19-month curtailment of OPEC cargoes, and environmental regulations that are proving uneconomical to comply with, have got owners purging the supertanker fleet at the fastest pace since the 1980s, according to Global Marketing Systems Inc., one of the world’s top buyers of obsolete ships for scrap.
While the demolition surge — sending vessels to be ripped apart on the beaches of India and Bangladesh — reflects the worst charter rates for owners in decades, scrapping often helps set the stage for market recoveries. Morgan Stanley estimates that the global fleet of so-called very large crude carriers could lack 100 million barrels of transportation capacity by late 2020.
“It prolongs the period of profitability after the turnaround,” said Fotis Giannakoulis, a New York-based shipping analyst at the bank. “The more you scrap, the more you bring the recovery forward and accelerate its speed. The market will strengthen with high scrapping even with smallest growth in demand.”
Average earnings for 2 million barrel-hauling VLCCs fell by 65 percent to $6,159 a day so far this year, the lowest since at least 2009, according to data from Clarkson Research Services Ltd., a unit of the world’s biggest shipbroker. They were $17,794 for all of last year, $41,488 for 2016 and $64,846 in 2015.
The number of tankers demolished in the first half of 2018 rose to 110, higher than any full year since 2013, according to Clarkson data. A total of 102 tankers were scrapped last year, 112 in 2013 and as many as 210 in 2010 and 230 in 1983.
Owners have been hurt by a pact among members of the Organization of Petroleum Exporting Countries, and allies led by Russia, to restrict crude output by 1.8 million barrels a day since the start of last year. About 20 million barrels, or 10 cargoes, get loaded every day onto very large crude carriers, or VLCCs, the industry’s biggest tankers, according to Clarkson data.
The industry also faces a sharp escalation in costs. In 2020, most merchant ships will start using fuel with a maximum sulfur content of 0.5 percent, down from the current 3.5 percent limit in most places, according to a regulation set in October 2016 by the International Maritime Organization, a United Nations agency. Sulfur emissions are linked to acid rain and medical conditions such as asthma.
To comply, owners can either burn fuel that’s going to cost a lot more, or they can fit vessel engines with expensive exhaust cleaning systems — known as scrubbers — and continue using high sulfur fuel that’s cheaper. There are also rules about how to deal with the water ships take on as ballast when they don’t have cargoes.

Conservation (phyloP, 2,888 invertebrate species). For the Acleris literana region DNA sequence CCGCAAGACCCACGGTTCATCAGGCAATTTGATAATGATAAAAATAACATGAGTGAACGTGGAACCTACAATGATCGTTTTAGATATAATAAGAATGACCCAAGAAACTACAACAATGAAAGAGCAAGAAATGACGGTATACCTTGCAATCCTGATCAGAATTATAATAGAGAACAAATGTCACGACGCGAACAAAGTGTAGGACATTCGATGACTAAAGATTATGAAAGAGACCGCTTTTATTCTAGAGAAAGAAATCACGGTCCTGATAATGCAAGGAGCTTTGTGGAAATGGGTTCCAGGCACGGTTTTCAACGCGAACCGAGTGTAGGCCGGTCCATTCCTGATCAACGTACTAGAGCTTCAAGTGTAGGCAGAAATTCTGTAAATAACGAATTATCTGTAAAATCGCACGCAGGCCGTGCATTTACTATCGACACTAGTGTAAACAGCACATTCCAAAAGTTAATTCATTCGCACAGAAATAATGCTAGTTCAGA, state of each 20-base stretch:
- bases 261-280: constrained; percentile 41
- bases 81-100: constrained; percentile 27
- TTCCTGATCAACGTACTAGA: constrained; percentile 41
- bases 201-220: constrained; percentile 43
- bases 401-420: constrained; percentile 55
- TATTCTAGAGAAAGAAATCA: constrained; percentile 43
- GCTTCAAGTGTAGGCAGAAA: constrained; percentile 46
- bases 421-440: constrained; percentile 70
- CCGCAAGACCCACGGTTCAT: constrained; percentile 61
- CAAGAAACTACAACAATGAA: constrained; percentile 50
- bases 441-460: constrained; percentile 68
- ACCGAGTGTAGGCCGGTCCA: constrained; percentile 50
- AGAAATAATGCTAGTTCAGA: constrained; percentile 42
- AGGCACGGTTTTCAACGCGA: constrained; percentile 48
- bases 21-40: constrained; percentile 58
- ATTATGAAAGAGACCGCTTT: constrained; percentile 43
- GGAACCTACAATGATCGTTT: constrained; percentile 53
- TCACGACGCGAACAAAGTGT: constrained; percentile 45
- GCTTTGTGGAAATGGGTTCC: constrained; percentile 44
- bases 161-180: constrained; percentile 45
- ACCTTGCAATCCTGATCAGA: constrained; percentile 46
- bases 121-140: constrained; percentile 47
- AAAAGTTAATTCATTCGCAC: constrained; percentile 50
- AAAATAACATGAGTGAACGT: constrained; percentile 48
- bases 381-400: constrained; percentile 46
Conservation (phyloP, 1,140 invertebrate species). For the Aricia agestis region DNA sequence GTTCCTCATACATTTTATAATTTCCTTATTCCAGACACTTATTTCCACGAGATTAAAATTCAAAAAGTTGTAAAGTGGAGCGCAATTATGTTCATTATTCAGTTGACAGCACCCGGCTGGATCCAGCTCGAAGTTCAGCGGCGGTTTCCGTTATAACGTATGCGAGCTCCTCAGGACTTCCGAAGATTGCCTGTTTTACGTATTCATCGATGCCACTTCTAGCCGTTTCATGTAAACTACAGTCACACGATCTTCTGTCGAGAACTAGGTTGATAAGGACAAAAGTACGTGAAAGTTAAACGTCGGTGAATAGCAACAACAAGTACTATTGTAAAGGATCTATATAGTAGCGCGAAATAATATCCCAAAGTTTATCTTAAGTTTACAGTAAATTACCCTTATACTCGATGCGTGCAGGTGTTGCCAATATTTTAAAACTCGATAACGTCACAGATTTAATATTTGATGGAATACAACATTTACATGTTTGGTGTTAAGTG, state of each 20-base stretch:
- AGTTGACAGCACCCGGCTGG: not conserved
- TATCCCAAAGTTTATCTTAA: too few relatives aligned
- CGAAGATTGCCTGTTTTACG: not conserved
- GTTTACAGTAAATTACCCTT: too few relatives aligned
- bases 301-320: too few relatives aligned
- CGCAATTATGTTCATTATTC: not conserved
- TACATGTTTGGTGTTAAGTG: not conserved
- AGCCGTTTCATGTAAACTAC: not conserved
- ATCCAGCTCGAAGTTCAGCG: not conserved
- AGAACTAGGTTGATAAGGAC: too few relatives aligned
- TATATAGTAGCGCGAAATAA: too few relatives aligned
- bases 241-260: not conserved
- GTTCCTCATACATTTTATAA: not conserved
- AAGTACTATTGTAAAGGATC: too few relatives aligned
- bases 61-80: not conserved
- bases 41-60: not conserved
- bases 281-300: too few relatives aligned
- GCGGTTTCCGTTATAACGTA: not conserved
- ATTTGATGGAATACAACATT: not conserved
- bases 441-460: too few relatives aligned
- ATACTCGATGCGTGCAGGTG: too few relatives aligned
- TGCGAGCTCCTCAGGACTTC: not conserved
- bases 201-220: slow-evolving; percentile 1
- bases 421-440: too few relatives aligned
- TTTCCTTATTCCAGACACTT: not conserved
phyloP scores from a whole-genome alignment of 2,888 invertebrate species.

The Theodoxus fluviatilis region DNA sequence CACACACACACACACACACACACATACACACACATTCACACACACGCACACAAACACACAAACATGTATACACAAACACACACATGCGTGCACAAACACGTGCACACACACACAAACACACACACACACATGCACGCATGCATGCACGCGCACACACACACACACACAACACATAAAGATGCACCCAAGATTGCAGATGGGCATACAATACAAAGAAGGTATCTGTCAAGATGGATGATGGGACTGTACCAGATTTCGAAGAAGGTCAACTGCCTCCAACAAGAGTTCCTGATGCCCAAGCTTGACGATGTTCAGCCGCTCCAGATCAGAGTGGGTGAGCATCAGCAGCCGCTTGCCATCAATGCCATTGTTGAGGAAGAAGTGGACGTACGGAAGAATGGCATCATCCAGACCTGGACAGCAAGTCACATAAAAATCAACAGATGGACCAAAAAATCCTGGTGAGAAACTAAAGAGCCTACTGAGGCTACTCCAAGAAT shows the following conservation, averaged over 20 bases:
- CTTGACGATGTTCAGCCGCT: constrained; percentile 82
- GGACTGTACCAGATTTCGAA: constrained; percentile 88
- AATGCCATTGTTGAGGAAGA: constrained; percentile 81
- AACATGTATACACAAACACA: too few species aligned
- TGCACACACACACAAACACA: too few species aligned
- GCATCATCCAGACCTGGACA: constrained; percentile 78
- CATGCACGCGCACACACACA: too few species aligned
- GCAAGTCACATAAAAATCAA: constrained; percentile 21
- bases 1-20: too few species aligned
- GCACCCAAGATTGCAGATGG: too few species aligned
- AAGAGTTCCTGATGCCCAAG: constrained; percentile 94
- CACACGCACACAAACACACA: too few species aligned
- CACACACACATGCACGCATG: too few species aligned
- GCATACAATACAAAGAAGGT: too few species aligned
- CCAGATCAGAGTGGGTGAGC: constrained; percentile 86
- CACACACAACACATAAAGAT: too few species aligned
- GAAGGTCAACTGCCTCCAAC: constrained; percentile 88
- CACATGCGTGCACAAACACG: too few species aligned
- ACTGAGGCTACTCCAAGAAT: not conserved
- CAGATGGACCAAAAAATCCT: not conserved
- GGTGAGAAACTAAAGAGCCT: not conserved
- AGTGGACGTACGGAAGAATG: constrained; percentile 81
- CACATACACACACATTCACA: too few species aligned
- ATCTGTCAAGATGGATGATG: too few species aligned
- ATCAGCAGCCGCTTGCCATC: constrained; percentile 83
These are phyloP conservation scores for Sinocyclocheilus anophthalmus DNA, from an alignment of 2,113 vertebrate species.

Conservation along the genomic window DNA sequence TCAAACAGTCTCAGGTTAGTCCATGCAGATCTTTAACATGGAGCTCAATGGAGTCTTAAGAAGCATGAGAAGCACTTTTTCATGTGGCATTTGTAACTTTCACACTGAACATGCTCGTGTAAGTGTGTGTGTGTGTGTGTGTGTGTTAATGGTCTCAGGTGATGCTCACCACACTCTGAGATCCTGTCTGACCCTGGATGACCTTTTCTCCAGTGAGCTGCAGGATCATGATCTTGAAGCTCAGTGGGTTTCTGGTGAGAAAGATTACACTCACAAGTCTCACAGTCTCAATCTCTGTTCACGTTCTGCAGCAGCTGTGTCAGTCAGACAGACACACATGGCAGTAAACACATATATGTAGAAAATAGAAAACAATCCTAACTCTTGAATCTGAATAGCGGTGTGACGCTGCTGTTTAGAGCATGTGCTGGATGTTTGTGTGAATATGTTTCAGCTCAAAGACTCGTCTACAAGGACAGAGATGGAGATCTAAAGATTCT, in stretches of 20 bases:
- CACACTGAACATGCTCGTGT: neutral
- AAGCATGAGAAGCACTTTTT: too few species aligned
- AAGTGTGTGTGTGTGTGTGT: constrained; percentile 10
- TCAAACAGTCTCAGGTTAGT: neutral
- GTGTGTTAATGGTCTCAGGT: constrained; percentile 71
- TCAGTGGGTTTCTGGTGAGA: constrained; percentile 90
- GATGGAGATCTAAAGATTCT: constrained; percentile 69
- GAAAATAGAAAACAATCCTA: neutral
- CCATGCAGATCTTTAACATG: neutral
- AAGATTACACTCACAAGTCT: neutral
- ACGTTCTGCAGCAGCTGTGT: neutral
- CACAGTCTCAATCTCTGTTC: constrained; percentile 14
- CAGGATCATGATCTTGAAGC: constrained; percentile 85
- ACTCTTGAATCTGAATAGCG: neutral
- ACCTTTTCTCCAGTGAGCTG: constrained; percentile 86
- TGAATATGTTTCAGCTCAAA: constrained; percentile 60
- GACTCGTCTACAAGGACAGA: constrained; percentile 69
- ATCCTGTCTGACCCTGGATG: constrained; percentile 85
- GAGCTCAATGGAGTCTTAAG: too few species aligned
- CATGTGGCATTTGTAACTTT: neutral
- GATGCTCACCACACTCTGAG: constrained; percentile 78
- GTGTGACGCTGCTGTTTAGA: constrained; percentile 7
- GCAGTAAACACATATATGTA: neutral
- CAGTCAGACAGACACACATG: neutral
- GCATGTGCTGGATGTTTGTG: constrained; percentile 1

A scrubber and a new ballast water system cost $5 million to $6 million combined, according to Poten & Partners. On top of that, mandatory surveys when ships are 15 years and 17 1/2 years old cost $4 million to $5 million. With scrap steel prices surging, it’s little wonder there’s been a pick up in demolition.
“Incoming regulations are raising costs for all shipowners making high scrap price relatively more attractive,” said Brian Gallagher, head of investor relations at Euronav NV, an Antwerp-based operator of supertankers. “Elevated price of steel means high recycling prices for tankers.”
Global steelmakers are enjoying the best market conditions in years, with demand in almost every major market forecast to grow this year.
Older vessels currently fetch as much as $18 million — a record — because the demolition yards are competing to win them, according to Anil Sharma, the chief executive officer of GMS. That’s because other classes of shipping are faring better.
How commodity shipping is shrugging off a trade war
“Tanker scrapping in 2010 was one at of the highest levels in many decades and we believe the total number in 2018 will most likely be higher than that,” Sharma said.
Pressure on older large tankers increases as utilization after 15 years of age reduces materially, according to Euronav’s Gallagher. “This is reflected in even lower rates for this section of market compared to other age categories.”
Very large crude carriers, or VLCCs, are forecast to earn $16,509 a day this year before recovering to $29,750 next year and $38,526 in 2020, according to median estimates of shipping analysts in a survey in May.
The fleet will grow by only 0.3 percent this year thanks to the pace of phase-outs that helped to limit the impact of a heavy newbuilding schedule, said George Los, senior tanker markets analyst at Charles R. Weber Co. in Greenwich, Connecticut.
“This is likely raising the floor on earnings modestly, but a return to better fortunes for tanker owners will require demand to catch up with supply,” Los said, estimating VLCC fleet growth will jump to 7.2 percent next year. “As the market works through deliveries of the excessive orders of prior years, fleet growth is likely to remain a key challenge through at least the end of 2019.”